Toyota Corolla Cross G – A long awaited rendezvous

I’ve been waiting for Toyota to join the crossover battle since the entry-level segment exploded in the country. I expected them to because they’re one of those who made the segment back in the late 90s with the RAV4 (that’s now bigger and more expensive), and they’ve always dipped their toes in the hottest categories – midsize SUVs, pickups, entry level hatchback, subcompact sedans – which made them the top car brand in the country. I was wondering when they would make their move and it finally happened in August 2020 with the launch of the Toyota Corolla Cross.

It sits at the middle of the pack with a P1,285,000 price tag for this G-trim. It’s understandable given that Toyota has to protect the Vios as it rakes in a lot every year, even during this pandemic. The downside to that is it’s up against stiff competition in this price point from the likes of Chery Tiggo 7 Pro, Honda HR-V, Chevrolet Tracker, and Ford Territory just to name a few. Can it survive this onslaught? Well, it didn’t come out unscathed, that’s for sure.

Design-wise, the Corolla Cross isn’t something I’d look at again after parking it. The front face looks like Bane with smaller eyes while the rear looks like an animated Batman trying to squint. But I appreciate the mix of body color panels on the front and rear bumpers, while the cladding on the sides don’t just follow the bottomline of the body. Still, I feel sorry that it has to look that way.

Inside is an interior that’s almost the same as the Altis, save for some accents here and there. It still has the microwave-looking touchscreen, while the Corolla Cross does away with the lines on the dash. What I also love about it is the linear shifter that for me, is much more beautiful than the gated shifter they used in the Vios or Rush. There are no toys at the back save for the center armrest and bottle holders on both doors.

Space is something Toyota emphasized with the Corolla Cross. It already has a generous room in front and at the back but they made efforts to make it seem like there’s more. The center console between the front passengers is as low as the lowest seat height setting so it doesn’t feel like a divider. The backseats are flanked by tall glass and a sizable quarter glass panel giving more light and lessening the cramped feeling.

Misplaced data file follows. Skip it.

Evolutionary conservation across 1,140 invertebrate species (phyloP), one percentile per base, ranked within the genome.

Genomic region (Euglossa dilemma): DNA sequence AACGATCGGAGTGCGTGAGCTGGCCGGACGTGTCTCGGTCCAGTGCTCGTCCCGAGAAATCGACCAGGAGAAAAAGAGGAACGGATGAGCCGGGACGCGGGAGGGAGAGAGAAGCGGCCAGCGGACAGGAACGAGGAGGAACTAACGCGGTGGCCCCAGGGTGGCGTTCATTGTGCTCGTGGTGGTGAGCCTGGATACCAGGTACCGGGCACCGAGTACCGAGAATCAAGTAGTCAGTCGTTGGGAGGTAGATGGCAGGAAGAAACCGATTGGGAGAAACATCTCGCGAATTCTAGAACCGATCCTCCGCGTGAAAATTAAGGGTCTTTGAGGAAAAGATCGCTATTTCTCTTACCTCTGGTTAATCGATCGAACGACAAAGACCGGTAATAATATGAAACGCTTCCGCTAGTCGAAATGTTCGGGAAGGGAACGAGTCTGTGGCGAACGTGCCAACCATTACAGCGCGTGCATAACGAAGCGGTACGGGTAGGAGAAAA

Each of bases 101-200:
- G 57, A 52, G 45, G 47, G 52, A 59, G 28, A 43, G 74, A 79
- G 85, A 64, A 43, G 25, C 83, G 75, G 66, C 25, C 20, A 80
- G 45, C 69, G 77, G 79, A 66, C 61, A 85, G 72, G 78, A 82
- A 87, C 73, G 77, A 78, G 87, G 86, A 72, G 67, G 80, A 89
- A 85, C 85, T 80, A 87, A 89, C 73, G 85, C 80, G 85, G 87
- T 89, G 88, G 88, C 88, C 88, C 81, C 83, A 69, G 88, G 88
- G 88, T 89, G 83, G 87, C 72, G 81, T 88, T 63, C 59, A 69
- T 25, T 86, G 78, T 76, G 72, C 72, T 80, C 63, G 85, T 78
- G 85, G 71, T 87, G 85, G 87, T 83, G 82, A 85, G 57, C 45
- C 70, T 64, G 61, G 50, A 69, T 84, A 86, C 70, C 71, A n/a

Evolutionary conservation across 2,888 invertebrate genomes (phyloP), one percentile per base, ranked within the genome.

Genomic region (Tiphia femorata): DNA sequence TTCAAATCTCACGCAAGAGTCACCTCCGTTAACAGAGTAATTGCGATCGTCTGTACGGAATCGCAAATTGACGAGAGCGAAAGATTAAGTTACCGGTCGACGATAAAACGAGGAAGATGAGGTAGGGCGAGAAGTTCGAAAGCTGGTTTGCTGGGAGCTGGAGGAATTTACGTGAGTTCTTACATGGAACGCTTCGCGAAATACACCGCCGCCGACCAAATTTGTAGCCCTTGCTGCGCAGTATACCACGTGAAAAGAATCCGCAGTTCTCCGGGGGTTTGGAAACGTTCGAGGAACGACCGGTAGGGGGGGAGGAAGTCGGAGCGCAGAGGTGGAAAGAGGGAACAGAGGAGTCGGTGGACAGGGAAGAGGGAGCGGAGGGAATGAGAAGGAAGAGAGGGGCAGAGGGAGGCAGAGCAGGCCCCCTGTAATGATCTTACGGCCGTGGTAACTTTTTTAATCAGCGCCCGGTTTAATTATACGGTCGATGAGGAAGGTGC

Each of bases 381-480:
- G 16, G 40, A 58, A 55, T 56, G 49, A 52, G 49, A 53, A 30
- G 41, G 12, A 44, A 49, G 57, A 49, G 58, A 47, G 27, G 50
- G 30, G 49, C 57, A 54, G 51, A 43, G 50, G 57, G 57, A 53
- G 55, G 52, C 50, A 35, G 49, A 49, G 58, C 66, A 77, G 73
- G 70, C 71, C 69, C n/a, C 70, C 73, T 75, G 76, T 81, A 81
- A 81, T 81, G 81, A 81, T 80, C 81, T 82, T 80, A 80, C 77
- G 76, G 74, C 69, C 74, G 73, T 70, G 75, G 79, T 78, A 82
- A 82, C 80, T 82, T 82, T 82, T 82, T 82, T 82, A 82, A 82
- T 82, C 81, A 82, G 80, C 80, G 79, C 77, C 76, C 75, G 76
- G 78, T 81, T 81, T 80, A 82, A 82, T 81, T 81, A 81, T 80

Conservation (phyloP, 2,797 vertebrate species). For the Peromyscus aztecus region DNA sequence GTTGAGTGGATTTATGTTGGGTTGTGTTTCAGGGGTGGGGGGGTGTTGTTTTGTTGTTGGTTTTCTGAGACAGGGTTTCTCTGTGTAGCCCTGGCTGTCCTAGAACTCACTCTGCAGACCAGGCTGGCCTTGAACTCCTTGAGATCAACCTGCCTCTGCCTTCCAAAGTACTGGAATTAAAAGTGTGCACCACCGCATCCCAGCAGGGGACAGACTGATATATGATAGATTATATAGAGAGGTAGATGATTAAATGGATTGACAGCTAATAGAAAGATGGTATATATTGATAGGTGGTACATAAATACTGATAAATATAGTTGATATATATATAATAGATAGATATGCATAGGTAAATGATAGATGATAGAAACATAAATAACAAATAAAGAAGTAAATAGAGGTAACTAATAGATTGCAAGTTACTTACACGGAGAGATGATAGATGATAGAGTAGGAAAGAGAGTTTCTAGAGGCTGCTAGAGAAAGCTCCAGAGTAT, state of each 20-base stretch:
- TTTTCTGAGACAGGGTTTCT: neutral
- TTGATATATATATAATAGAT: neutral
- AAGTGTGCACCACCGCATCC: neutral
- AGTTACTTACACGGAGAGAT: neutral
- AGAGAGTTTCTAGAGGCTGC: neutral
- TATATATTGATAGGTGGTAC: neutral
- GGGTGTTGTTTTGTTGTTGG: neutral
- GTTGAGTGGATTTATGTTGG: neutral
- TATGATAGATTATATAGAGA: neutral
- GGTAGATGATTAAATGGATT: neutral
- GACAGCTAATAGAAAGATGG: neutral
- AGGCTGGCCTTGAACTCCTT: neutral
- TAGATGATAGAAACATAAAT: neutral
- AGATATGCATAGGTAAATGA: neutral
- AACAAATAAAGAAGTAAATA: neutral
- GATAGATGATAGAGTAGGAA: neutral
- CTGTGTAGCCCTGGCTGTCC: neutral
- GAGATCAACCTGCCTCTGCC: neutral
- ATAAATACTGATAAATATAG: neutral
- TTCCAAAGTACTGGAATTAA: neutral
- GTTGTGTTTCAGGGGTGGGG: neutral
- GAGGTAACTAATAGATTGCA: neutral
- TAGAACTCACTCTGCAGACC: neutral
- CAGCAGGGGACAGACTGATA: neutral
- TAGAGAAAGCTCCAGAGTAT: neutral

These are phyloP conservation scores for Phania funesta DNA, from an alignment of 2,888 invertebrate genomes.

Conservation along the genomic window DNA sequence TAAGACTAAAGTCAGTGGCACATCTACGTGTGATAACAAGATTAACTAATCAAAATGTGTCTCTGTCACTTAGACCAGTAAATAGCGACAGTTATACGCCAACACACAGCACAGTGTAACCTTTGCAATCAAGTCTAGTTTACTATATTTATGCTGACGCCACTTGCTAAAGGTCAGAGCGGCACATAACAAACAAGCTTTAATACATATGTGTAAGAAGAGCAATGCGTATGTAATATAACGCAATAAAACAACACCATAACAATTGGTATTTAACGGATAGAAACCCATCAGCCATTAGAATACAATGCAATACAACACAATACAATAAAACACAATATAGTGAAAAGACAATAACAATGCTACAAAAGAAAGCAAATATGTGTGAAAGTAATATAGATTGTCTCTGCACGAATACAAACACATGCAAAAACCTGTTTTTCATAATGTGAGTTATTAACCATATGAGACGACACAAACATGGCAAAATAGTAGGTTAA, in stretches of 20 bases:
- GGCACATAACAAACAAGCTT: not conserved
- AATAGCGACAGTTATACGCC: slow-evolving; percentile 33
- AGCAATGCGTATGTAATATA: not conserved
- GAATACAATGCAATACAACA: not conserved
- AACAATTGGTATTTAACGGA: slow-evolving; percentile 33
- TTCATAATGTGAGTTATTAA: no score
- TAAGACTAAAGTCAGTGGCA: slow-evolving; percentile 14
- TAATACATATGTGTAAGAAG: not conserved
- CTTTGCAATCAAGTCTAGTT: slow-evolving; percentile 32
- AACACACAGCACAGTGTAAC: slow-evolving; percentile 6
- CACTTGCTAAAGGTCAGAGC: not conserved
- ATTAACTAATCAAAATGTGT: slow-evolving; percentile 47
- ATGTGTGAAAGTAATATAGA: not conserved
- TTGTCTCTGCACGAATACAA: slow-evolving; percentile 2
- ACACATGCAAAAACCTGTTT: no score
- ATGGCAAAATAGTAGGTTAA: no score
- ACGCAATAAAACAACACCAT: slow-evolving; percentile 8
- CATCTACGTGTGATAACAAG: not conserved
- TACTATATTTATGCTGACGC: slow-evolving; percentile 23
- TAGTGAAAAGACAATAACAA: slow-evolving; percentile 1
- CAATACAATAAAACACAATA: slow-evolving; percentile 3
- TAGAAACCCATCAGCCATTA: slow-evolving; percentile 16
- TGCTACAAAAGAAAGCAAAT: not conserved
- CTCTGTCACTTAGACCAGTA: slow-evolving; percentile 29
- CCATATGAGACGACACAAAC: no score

As for leg and headroom, the backseats are already spacious enough for the average Filipino. For the legs, we could’ve gotten more given the Corolla Cross’s wheelbase but they opted to give that to the cargo. It’s the right decision too since it can easily fit all the belongings of all five passengers plus any common additional items they may have like ecobags filled with snacks or pasalubong.

Driving the Corolla Cross is very comfortable, save for some minor issues—biggest of which is the lack of an electronic parking brake with auto hold that its competitors have. In place of that is a bulky foot brake that’s not such a bad alternative, but my laziness is complicated. I’d rather move my right arm twice than be bothered to move my left leg for the foot brake. Then there’s the lack of Apple CarPlay and Android Auto which is easy to amend like what they did with the Vios, so no biggie. But what I’m really surprised about is that at this price point, there’s no basic cruise control for the Corolla Cross. I guess the budget for that went to the Push Start button.